Journalists are using satellite imagery to discover and share visual indicators of the COVID-19 pandemic, providing timely information that can help people make better decisions about global issues.
“The first folks that were asking for Planet data were the news media, who were just trying to understand [what’s happening on the ground], especially since they can’t send journalists [out on location] anymore,” said Planet CEO Will Marshall in a video interview with Bloomberg Businessweek’s Hello World.
Here are some examples of how satellite data continues to be used to monitor changes and global events—despite limiting COVID-19 travel and health restrictions.
The Shifting Landscape
As Planet’s chief technologist and director of research Creon Levit told Wired, Planet can use images to create a kind of “time machine.”
“If we want to know what happened two weeks ago,” Levit says, “We can go look.”
Oil is Barreling into the U.S.
While oil prices have fallen in the United States and there’s been a dramatic decrease in demand for oil due to COVID-19, Saudi Arabia has shipped a record amount of 50.4 million barrels across 24 supertankers to America, says Samir Madani of TankerTrackers in a CNBC interview. Planet’s SkySat imagery of tankers near Baniyas, Syria is shown in this broadcast.
“These are very large crude carriers or super tankers,” Madani says. “They have been arriving as of recent, and during May we are going to see a very large boost in imports by the U.S.”
CNBC also reported on energy analysts such as Ursa Space Systems, Kayrros and Orbital Insight—who use satellite data sources to monitor current oil storage capacity and to predict how much we’ll have in the future. In the news story, our imagery of Saudi Aramco crude oil storage at Ras Tunura, Saudi Arabia is shown.
“We’re looking every week using satellite imagery at tanks all over the world,” Ursa Space Systems analyst Geoffrey Craig told CNBC. “What we see in storage matches really well with what you see in seeing price action.”
Catching Up with Kim Jong-Un
When North Korean ruler Kim Jong-Un mysteriously vanished a few weeks ago resulting in rumors of his possible death, journalists and expert analysts utilized satellite images to look for changes and patterns that might explain and track Kim’s whereabouts.
Reports by the New York Times and ABC News show Planet imagery of a train station near Kim’s retreat complex in Wonsan, North Korea. 38 North, a website specializing in North Korea studies, analyzed the imagery, discovering that one of Kim’s personal trains was parked nearby, suggesting that he wasn’t dead, but was actually visiting Wonsan.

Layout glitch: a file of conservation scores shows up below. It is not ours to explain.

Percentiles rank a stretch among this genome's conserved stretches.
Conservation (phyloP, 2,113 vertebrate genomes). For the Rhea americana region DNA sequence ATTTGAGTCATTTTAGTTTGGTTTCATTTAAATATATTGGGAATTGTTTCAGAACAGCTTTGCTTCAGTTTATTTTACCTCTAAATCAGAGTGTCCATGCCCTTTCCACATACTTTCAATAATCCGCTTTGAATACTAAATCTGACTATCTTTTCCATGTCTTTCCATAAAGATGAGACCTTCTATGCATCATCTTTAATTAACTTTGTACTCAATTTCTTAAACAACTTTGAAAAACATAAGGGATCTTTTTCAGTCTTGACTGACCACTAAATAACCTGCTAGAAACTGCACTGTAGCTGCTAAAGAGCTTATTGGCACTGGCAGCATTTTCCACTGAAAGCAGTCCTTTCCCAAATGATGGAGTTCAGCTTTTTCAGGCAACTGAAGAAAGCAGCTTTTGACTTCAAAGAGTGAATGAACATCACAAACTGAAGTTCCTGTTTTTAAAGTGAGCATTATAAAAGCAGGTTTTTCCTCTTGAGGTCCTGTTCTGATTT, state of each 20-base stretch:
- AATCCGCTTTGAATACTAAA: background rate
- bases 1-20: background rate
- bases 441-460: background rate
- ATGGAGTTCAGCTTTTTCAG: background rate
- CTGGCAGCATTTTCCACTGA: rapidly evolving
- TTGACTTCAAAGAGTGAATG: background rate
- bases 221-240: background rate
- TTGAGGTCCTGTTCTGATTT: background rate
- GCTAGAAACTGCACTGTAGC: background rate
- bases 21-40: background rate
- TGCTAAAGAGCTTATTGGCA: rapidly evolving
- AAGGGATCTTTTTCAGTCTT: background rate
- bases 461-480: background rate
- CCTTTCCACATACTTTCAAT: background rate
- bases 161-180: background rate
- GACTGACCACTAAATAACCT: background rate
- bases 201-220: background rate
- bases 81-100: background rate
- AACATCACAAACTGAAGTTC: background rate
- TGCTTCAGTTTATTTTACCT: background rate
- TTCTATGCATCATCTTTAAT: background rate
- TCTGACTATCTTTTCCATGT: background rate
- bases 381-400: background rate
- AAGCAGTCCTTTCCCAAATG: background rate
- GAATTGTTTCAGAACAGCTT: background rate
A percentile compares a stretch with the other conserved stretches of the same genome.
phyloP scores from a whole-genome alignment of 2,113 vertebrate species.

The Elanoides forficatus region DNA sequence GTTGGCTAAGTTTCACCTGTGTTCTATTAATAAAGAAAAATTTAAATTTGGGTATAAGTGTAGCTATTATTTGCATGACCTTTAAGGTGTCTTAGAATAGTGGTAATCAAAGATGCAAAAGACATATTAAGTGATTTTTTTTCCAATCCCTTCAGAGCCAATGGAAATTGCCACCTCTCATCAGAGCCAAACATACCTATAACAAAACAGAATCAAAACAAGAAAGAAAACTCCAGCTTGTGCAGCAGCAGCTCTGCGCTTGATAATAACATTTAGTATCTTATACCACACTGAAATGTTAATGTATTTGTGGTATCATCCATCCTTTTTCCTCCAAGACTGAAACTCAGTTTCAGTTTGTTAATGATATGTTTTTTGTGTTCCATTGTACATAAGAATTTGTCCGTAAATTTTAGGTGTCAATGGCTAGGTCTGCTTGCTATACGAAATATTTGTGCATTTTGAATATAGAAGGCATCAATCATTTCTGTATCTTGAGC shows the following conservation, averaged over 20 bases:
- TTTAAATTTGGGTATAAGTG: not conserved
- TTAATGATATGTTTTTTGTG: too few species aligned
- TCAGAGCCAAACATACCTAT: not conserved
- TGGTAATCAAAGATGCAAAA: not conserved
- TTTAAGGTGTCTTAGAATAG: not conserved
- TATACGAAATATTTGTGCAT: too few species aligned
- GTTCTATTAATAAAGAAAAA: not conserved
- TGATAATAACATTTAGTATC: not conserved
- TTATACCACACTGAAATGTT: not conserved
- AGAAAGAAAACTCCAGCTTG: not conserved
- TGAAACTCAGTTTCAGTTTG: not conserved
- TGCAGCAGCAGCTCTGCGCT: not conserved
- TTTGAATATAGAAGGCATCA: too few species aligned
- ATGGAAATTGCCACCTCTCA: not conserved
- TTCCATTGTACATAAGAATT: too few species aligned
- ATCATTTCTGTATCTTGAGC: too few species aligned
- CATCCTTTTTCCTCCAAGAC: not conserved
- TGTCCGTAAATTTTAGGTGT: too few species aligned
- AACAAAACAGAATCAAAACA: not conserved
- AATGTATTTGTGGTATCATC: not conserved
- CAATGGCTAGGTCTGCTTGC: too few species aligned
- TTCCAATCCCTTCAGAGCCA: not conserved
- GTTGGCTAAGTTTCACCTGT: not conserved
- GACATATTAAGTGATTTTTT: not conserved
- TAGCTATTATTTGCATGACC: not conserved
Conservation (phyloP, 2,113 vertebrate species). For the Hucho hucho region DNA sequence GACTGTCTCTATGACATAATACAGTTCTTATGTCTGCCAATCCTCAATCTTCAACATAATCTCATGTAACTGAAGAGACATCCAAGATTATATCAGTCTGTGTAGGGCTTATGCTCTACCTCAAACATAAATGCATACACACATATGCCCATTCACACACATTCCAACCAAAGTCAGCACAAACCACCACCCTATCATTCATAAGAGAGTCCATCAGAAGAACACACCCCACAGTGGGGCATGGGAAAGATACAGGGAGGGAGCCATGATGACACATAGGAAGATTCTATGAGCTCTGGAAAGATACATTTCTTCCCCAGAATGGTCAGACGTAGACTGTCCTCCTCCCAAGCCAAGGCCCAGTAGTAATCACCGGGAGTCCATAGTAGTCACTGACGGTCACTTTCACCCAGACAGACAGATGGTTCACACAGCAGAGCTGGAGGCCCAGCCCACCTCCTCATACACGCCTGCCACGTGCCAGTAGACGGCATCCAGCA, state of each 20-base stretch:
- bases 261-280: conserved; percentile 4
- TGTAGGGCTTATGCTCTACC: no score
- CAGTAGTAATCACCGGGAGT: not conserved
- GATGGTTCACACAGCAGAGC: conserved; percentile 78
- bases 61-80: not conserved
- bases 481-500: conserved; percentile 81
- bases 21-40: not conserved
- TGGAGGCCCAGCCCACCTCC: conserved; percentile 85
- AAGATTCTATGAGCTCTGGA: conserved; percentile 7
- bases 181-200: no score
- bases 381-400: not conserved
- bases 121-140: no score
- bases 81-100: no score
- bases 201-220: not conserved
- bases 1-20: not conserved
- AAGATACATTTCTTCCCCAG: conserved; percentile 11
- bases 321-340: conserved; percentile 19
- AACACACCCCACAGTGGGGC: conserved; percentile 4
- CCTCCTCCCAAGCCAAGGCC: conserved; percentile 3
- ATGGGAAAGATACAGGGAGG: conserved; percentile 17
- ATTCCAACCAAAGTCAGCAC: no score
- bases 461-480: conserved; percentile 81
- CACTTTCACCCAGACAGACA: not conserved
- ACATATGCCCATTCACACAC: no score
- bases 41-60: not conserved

While investigating Kim, The Drive used satellite imagery to show Kim’s enormous water park barge in Wonsan. There’s continuous work occurring on the 260-foot long barge, according to The Drive, complete with a two-story lounge and twin water slides. NK News investigated the barge using Planet data, showing a series of Planet stories and images in a recent report depicting construction over time.
Due to closed construction sites and factories related to coronavirus, China has been experiencing its lowest recorded air pollution levels—yet still remains steeped in smog in certain areas of Beijing. The Centre for Research on Energy and Clean Air (CREA) used our imagery in a recent report, which describes how researchers used satellite data to discover that many steel mills and power plants have continued operation near Beijing, causing pollution.
“Planet data helped the Centre shed light on why Beijing experienced serious smog episodes even when much of the country was closed down, and why imports of commodities linked to steel production stayed strong when demand for steel was obviously plummeting,” says Lauri Myllyvirta, one of the Centre’s researchers. “[Satellite imagery] provides us a unique visual perspective. It helps tell a clearer story about the current situation than numbers from industry surveys, even when those are available.”
Our imagery also provided insight into a Luming mine accident in China, where polluted water seeped from a dam. The images were published on the LandSlide blog, run by Dave Petley, the pro-vice-chancellor of research and innovation at the University of Sheffield in the United Kingdom. The imagery allowed him to determine the pollutant spread and state of the dam in the aftermath.
“The image, which is rather beautiful, captures the two tailings dams, which are intact, and the extensive pollution in the valley below the dam,” Petly says.
Our satellites also captured imagery of the Chernobyl Nuclear Power Plant fire in the Ukraine in early April, when smoke plumes filled the air southwest of the power plant and radiation levels spiked 16 times higher than normal—causing big concerns for the health of the fire crews and public.
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